I am not sure, but I think I have seen signs of Kate’s becoming more emotional that may be linked to AD. At the moment, I cannot recall any past incidents that have made me feel this way. Yesterday, however, she called me while I was visiting Dad at Life Care. She asked if I could come home right away. I told her I would and asked what was up. She told me that an orange cat that has been around our neighborhood recently had been found in the street and that she had taken the cat, who was warm but appeared to be dead, around to our patio. Before I got home, she called me once again to ask how long it would be before I got home. I told her I was just turning on to our street and would be there in a minute.
When I got home, I found her sitting on the loveseat on the patio holding the cat in her arms just as if she were holding a baby. She was not wildly emotional – just sad to have lost the cat that she had recently befriended and to which she had felt attached. I told her I thought we might contact the neighbors across the street to see if they knew whose cat it was. They did. It belonged to our next door neighbor. We called and left a message, and he came over when he got home. We had put the cat in a basket in our garage.
Even when we went to bed, she was still moved by the loss. This may have nothing to do with AD, but it seems to me that this was a somewhat different emotional behavior than I have observed in the past.
Last night after leaving the visitation for a church friend, Kate and I planned to meet at Panera Bread. This followed a terrible thunderstorm during the visitation. As we came back toward Panera, she and I got separated (we were in separate cars). The power was out along the street leading to our home. I went home to wait and then went back out to look for her. Before going too far, I got a phone call from Kate saying she was at Chalupas; so I went to join her. I discovered that she had thought I had said we would go to Chalupes if Panera was not open (which I had not said at all). When I got there, she told me she had accidentally gone past the restaurant and realized it sometime down the road and had to turn back. In turning around she had run over a curb and thought she might have damaged the car (though I don’t see any signs of damage).
Over dinner she told me she is beginning to lose confidence. I assured her that the confusion of the night and weather conditions made it difficult to see (which was true) and that it could have happened to anyone. She understands that, but I could tell she still thinks part of the problem is AD. She is seeing more and more signs of it as am I.
This Wednesday it will have been 8 months since our meeting with Dr. Reasoner when she diagnosed Kate with AD. We have both adapted well, although we continue to have our moments of melancholy. I am convinced, and I believe Kate is as well, that she is declining more rapidly than we had hoped given that Dr. Reasoner described her condition as early onset AD. There are little things like operating the TV that seem to be more confusing than in the past. She has to ask me to help her with many routine tasks. Yesterday, she asked me how to operate the TV in our bedroom with the new DVD player that permits us to stream movies from Netflix. I think she would have had trouble with that without the AD. Then after I had shown her, she asked if I would show her how to turn on the TV in her office. Before I could do that she had done it herself. I can’t recall the exact conversation but in the latter part of the process of showing her how to operate the TV (which I know she will not remember) she said, “Well, remember I do have Alzheimer’s.” I said that I know but sometimes forget. She said, “Most of the time I do too.”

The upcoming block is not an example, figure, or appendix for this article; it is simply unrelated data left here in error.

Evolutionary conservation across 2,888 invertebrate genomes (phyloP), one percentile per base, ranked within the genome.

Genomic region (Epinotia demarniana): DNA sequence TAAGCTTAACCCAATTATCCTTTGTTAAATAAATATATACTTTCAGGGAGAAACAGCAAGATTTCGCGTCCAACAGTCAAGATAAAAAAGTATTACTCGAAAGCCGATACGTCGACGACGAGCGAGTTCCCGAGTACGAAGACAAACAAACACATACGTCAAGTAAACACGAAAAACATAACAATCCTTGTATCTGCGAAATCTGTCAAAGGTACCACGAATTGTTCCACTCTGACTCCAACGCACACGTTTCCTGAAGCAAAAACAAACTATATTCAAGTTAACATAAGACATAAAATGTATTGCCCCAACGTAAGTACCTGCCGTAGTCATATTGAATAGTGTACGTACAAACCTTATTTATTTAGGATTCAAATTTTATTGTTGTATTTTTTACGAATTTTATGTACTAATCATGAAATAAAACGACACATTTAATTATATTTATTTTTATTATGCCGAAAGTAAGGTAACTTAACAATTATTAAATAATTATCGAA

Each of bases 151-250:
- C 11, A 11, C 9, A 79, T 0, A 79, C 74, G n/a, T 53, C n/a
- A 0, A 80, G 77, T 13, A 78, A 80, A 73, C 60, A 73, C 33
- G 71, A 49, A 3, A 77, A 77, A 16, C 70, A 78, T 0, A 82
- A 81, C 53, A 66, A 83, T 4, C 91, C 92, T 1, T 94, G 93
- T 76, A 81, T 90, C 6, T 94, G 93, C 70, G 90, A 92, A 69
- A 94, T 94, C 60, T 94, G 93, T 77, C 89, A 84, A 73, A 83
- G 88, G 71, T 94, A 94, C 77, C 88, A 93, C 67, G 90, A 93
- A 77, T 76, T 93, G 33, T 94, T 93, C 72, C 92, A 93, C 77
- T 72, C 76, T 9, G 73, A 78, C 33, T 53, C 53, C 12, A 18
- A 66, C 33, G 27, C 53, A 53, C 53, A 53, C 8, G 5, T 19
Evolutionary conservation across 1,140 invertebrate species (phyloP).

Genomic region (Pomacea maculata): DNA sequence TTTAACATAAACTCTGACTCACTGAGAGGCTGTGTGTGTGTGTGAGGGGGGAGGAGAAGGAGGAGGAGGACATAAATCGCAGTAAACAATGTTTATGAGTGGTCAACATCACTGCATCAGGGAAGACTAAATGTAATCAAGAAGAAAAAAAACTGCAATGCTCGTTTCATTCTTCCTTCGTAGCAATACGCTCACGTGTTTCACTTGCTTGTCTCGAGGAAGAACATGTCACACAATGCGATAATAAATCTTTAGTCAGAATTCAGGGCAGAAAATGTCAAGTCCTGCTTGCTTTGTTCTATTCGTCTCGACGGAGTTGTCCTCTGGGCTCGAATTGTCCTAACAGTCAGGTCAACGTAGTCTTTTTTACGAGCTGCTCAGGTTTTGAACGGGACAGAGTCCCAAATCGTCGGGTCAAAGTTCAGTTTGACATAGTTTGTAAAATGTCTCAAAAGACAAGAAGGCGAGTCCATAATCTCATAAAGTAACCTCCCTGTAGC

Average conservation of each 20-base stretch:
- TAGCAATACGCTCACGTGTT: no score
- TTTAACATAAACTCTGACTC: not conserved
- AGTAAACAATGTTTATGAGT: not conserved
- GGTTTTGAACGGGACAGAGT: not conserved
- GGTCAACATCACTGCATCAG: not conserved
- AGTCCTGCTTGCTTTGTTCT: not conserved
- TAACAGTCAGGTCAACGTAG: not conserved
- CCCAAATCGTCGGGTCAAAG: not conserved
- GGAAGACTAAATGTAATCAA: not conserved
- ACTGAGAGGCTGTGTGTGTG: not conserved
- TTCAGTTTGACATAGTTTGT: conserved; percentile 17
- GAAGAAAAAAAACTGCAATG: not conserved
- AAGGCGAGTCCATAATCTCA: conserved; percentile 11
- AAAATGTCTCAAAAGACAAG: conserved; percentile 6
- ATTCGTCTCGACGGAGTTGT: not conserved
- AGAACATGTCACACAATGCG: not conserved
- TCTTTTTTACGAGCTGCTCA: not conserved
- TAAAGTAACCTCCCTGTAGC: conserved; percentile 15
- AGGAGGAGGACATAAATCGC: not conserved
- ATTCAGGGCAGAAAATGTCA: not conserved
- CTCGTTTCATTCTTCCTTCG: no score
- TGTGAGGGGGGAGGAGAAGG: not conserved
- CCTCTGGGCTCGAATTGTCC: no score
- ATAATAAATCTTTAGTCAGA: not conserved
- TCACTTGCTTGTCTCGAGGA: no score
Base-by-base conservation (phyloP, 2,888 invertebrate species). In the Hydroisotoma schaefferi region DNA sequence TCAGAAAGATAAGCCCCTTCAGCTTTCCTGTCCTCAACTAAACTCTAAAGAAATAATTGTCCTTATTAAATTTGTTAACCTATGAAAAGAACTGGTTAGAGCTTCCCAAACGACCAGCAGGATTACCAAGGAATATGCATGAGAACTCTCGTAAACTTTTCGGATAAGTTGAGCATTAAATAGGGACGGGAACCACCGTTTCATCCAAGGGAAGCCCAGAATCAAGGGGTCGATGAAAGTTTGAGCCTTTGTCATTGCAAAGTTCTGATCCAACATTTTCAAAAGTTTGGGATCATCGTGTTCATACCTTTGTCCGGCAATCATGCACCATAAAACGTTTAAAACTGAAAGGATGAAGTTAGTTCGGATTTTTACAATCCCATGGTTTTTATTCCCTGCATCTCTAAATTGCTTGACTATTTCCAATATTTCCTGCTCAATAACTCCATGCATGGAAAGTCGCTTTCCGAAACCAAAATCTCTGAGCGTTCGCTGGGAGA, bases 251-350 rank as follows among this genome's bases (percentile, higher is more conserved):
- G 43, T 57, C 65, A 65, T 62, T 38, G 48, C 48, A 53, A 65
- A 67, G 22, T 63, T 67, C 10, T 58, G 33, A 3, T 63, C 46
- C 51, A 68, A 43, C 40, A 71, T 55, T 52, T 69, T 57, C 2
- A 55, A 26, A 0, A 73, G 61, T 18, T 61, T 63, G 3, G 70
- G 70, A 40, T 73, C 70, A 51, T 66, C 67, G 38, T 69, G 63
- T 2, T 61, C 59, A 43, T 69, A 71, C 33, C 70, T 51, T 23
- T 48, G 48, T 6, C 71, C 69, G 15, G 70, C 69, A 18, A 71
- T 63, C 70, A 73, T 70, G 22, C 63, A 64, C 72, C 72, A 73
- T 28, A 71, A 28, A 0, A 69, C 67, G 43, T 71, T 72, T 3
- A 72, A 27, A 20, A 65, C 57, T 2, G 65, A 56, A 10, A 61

There are 2 other recent illustrations of her asking for help. She misplaced her shovel someplace outside and asked me to help her find it. We walked around the flower beds in the backyard. In a moment, she saw the shovel right after I had walked by it and didn’t notice it.
Yesterday afternoon she asked me if I would help her find a new plant that she had purchased on Saturday but couldn’t remember where she planted it. I walked around the flower beds again and found it. A little later she asked me where the plant was. I told her, and she remembered.
These are the kinds of things that don’t get noticed by most people since normal interactions involve such routine things that she can do almost reflexively. I think this is fortunate because I don’t want a lot of people to know about her condition, and, as I have mentioned before, she doesn’t either.
The fact that her deterioration over the past 8 months is noticeable makes me concerned about the future — for example, a trip to New Zealand in the winter of 2013. I am beginning to think that we will want to make the most of 2012. I don’t really think we will have to stop traveling after 2012, but it will be different if her condition continues to decline at the present rate.
I do find that I feel a greater need to be with her and to enjoy our time together. We both enjoy snuggling in bed and taking moments together with a glass of wine out on the patio. Without saying it, we both want to make the most of the time we have remaining. I am hoping it is longer than I am presently thinking. I recall a friend’s saying a good while after his wife had been diagnosed with AD that they were able to enjoy conversations together.